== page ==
Holiday tips for relationship mending
The holidays are a time for us to reconnect with family and friends who we might not have spent much time with. This newsletter is about how to mend relationships, and the holidays might represent an opportunity to do so, if we approach it correctly.
Even though we expect holidays to be magical, they can be stressful. Part of that stress has to do with the expectation that it will be magical.
You can’t count on the good spirits of the holiday season to mend your relationship. But if you approach an encounter with reasonable expectations, then you might make progress. It would unreasonable to expect that the family member with whom you have always had political disagreements will magically have changed to see everything your way. It is reasonable to expect that, although they may hold the same beliefs as before, by focusing on discussing topics on which you do agree, you can enjoy the time you spend together. That may open the way for future conversations.
And in order to make progress, you need to take care of yourself and stay present in the moment. The progress you make may be small. It may be imperceptible and not a complete healing. But if you pay attention, you can count any little advance as a win. It’s important to mark these slight advances, to give ourselves an incentive to continue.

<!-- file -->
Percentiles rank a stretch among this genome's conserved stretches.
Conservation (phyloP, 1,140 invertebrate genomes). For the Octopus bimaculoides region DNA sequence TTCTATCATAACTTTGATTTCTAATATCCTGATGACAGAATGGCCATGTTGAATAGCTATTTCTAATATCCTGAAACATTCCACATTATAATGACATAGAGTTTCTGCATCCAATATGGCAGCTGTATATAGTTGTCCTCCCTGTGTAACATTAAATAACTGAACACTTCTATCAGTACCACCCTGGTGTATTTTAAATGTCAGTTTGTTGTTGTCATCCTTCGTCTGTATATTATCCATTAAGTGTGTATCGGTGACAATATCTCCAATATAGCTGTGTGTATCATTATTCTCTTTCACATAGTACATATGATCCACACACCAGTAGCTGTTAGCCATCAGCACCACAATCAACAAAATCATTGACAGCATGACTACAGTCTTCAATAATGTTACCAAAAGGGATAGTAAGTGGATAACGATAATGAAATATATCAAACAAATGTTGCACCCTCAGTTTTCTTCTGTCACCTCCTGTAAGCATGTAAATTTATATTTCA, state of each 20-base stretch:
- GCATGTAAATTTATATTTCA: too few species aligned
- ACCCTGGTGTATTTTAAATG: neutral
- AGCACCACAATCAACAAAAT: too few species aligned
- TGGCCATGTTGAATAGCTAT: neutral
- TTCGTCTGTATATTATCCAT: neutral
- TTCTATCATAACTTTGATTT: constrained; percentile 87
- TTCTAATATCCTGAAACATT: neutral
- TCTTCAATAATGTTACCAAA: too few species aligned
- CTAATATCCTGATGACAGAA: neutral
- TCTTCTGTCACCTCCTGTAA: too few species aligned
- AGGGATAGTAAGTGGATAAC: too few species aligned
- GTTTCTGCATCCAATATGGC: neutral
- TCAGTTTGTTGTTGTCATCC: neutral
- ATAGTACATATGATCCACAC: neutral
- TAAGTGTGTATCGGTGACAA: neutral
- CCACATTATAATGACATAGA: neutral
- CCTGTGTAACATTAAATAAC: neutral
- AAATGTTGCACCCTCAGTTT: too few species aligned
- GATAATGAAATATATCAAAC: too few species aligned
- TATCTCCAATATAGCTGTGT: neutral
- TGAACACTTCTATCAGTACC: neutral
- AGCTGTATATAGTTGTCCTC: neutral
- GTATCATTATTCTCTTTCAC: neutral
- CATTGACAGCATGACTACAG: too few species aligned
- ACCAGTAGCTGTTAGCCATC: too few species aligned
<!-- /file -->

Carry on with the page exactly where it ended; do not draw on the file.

I’ve learned to pat myself on the back for any time that I am present when I used to either react poorly or check out. That happened to me on Thanksgiving, when someone made an inflammatory remark. I was able to stay present, contribute to a reasonable conversation and leave feeling good about myself. It didn’t blow up dinner, there were no hard feelings, and perhaps I made a little bit of progress in that relationship.
This stuff works, but it takes time. Don’t expect it to happen all at once, even though is a magical time of the year.
I’d love to hear stories of how these ideas worked for you or how they didn’t. Please feel free to comment either here or at my website: https://persuadedontpreach.com/contact/